A biomechanical model of the human tongue for understanding speech production and other lingual behaviors

Adam Baker
Department of Linguistics
University of Arizona

Acknowledgements: The Dissertator's Cut

Did you know that UA dissertation formatting guidelines allow for just one page of acknowledgements? It was a nasty surprise to me. I am therefore pleased to present “Acknowledgements: The Dissertator's Cut”:

When I consider my level of expertise when I first resolved to create a biomechanical tongue model, and that which I now flatter myself to possess, I am aware of a large gap. That gap has been filled by the generosity and patience of many people. Here I would like to acknowledge some notable contributors.

Mike Hammond, my advisor and committee chair, has been excellent. There were many meetings in which the substance of my progress report was, “Yes, things are going well. No, I don't have anything to show you yet.” I don't doubt that the majority of advisors might have betrayed some discomfiture during such meetings, but, quite to the contrary, Mike's support and patience have been exemplary. I hope at some point to be able to model his patience with my own students.

I have also had a wonderful interaction with my other two committee members, Brad Story and Jonathan Vande Geest. These gentlemen were both generous with their time and their counsel. Their input is all the more to be appreciated because neither of them is from the linguistics department, and their help is therefore indicative of a strong generosity of spirit.

From the Department of Physiology, Andy Fuglevand and Fiona Bailey have both been extremely helpful. Their patience with a linguist grappling with the rudiments of neuromuscular physiology has been greatly appreciated. The fact that I was able to sit in meetings with accomplished scientists, well respected in their respective areas of expertise, and to leave those meetings feeling both respected and edified, is a witness to Andy's and Fiona's professionalism and character.

I extend thanks to the Department of Linguistics for five years of funding. Special thanks go to Diana Archangeli, my employer for four of those years, who provided an ideal environment in which to learn how to do science. Aside from my actual dissertation work, it was in APIL that I learned the most. It was unfortunate that her sabbatical year coincided with my dissertation year (or rather, the dissertation year in which I actually produced something), but I trust that our collaboration is not over.

The High Performance Computing office has been an enormous help to me. I acknowledge in particular Lucy Caruthers, Todd Merritt, and Kathleen Bowles. They received some questions from me which must have seemed beyond the pale of all reason, yet they answered them promptly and courteously. Marvin Landis of Scientific Visualization was instrumental in connecting me with the software I needed to perform the anatomical study. This saved many frustrating hours. Marvin was wonderfully consistent in answering my subsequent questions, which ranged from the mundane to the esoteric to the nonsensical.

I thank the library for their service during my time at U of A. Our library is well-stocked, both with books and electronic subscriptions. I have had consistently positive interactions with library staff.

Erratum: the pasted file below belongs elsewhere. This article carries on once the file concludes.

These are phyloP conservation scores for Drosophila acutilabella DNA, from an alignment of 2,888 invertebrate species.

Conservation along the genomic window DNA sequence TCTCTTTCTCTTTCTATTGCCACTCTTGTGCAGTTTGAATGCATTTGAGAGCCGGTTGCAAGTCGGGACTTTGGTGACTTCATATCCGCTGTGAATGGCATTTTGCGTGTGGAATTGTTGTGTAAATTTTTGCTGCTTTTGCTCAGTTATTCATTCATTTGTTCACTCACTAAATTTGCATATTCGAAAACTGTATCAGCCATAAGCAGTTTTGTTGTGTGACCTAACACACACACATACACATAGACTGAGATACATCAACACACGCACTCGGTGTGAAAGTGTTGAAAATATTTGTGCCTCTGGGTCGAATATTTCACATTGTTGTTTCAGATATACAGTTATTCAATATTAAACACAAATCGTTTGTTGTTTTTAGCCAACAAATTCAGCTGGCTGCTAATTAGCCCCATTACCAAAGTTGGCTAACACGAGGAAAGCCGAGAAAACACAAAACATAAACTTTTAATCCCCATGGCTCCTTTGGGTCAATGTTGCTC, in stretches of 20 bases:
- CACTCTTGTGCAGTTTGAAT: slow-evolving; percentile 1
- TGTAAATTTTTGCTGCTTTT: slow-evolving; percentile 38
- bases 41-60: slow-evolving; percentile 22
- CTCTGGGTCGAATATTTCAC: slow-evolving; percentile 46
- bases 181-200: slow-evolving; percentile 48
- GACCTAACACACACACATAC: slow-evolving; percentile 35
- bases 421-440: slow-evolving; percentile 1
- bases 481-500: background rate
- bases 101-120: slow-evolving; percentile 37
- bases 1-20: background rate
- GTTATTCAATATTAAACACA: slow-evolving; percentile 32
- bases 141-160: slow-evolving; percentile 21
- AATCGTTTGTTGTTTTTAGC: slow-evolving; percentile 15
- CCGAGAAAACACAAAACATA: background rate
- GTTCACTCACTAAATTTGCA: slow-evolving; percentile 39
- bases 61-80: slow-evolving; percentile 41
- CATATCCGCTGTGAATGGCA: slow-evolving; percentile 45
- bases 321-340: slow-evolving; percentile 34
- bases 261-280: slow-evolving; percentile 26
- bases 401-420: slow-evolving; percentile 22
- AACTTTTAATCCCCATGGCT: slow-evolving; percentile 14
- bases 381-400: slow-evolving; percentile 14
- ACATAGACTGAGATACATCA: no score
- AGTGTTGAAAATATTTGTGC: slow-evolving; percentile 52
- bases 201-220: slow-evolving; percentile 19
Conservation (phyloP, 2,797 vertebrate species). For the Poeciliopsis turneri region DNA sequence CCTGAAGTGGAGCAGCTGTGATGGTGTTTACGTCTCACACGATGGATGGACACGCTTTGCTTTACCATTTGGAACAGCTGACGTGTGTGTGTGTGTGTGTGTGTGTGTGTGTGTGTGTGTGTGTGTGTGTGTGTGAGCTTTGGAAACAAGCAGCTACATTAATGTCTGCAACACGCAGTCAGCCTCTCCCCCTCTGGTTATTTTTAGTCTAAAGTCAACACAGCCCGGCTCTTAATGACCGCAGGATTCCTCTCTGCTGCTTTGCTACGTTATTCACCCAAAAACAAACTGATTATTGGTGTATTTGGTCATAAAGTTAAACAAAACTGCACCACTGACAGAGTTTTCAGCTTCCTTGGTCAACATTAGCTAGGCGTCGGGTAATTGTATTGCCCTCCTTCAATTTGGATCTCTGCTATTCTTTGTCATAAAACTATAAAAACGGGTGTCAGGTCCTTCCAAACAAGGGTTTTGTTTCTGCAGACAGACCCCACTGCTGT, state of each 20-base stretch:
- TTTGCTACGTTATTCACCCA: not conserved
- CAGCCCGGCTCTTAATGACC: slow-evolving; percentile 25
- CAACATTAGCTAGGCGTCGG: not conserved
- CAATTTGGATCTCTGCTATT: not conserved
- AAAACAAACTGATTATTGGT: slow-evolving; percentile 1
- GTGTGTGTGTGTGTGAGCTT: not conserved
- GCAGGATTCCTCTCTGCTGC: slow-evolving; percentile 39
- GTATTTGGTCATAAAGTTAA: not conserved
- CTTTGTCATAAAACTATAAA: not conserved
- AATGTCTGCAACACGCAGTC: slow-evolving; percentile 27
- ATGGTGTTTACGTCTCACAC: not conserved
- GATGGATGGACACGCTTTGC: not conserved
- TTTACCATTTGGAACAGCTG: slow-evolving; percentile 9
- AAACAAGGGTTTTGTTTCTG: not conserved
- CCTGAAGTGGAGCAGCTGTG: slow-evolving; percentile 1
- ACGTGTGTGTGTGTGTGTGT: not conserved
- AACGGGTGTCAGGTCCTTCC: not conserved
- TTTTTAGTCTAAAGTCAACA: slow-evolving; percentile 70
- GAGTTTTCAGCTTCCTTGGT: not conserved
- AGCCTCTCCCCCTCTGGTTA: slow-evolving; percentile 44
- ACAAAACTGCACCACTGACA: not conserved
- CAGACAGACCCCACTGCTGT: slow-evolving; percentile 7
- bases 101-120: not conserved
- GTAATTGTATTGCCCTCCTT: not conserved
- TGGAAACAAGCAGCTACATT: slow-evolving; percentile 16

I would like to extend thanks to the donor of the female body used in the Visible Human Project. That fact that I myself would not be comfortable making such a donation makes me all the more appreciative of her decision to do so. The data are unparalleled, and this dissertation could not have been written without them. I have had the privilege of examining or dissecting other cadavers, and I thank their donors as well.

I certainly did not expect at the outset of graduate school to be writing a dissertation filled with terms like “spline,” “conjugate gradient,” and “convex hull.” There have been many times when I needed a quick conceptual overview of some topic or another. I would like to acknowledge, quite generally, those who have invested the time and energy to make so much valuable tutorial material online. I have benefited from professors who have posted course notes, and from those who have contributed to Wikipedia and similar resources.

Academic life has of course been a small part of my actual life over the past years; the best times have been with my wife Amy, and my sons Abraham and David. Amy has been wonderfully patient with me when stresses from work spilled over into home life, or when a burst of inspiration would take me away from the family for an evening. Her love and support has meant a lot. Seeing Abraham and David grow up, and falling deeper in love with them day by day, has been the greatest blessing of these past years. The fulfillment afforded by family life is incommensurate with that afforded by academic life.

This work would not have been possible—and if it had been possible it would not be interpretable—outside of the context of the redemptive work of Jesus Christ. I owe Him everything: my being, my accomplishments, my salvation. I do not thereby claim infallibility for this work, but rather rejoice that the Lord has shown Himself willing in all parts of life to partner with imperfect creatures. I heartily and humbly look forward to being the weaker partner in many future collaborations.

All contents copyright © 2008 Adam Baker